May 22, 2017 - Looping to the Forehand, Backhand, and Middle

Looping to the different placements can get very different results. A type of loop to one part of the table might not work so well somewhere else. No two players are alike, so early on in any match you need to find out what type of looping works to the three main locations – wide forehand, wide backhand, and middle (roughly the opponent’s playing elbow). But there are certain types that generally work best – or not – to given locations.

Most players block more quickly and effectively on the backhand. However, because their body is in the way, they may get jammed and have trouble with deep, spinny loops. The downside is that you have the ball control to consistently keep it deep – a spinny loop that goes deep on the table might be highly effective, but the same loop a foot shorter may be killed or blocked aggressively.  

While most players aren’t as quick or effective on the forehand block, the body isn’t in the way. This means they are better against deeper loops than on the backhand, and may especially be good at attacking spinny loops, even if they go deep. But they don’t have as much control as on the backhand, and don’t cover the wide angle as well. Slow, spinny loops that land short to the forehand (where they react too slowly), mixed in with more aggressive ones to the wide forehand, will often throw off their timing. So variation and angle is often more effective here.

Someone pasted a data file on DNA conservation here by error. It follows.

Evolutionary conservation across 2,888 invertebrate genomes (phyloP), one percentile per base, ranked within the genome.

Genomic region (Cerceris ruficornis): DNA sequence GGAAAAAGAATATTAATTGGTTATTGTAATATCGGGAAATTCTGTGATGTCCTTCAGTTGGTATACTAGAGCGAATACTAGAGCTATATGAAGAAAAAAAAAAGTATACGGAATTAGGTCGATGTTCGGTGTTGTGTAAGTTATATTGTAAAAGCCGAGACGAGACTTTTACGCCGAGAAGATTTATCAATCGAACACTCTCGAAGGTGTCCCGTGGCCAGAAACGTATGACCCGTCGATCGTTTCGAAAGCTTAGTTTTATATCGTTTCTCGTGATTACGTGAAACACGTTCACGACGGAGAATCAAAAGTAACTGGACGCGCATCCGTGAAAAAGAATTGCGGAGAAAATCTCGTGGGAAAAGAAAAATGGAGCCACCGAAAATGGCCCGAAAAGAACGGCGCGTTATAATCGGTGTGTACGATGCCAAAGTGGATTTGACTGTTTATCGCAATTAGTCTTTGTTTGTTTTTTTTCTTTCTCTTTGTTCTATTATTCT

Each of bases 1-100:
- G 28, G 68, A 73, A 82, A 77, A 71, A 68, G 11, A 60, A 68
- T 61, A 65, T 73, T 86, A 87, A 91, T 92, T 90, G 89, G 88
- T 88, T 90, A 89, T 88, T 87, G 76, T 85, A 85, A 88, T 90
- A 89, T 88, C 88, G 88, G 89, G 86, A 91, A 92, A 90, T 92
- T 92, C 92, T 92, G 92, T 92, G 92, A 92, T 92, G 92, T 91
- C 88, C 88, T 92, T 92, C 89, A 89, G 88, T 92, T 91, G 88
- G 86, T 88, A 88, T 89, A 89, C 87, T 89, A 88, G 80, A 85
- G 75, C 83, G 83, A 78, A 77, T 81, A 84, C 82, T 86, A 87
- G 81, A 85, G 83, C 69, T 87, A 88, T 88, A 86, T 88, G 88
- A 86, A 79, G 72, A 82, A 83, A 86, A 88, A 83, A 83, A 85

If a player has time, they can use their best shot against loops to the middle, often a backhand block or forehand counter-attack. And so when looping to the middle you want to be aggressive, rushing the opponent into mistakes. This doesn’t mean you have to rip the ball, but it needs to be fast enough to rush the opponent. Slow, spinny loops might not be as effective as the opponent has time to react and use his best shot. On the other hand, going to the middle takes away any extreme blocking angles.

To summarize:

  • Looping to backhand: Focus on depth and heavy topspin.
  • Looping to forehand: Focus on variation and angle.
  • Looping to middle: Focus on aggressiveness, but don't overdo it.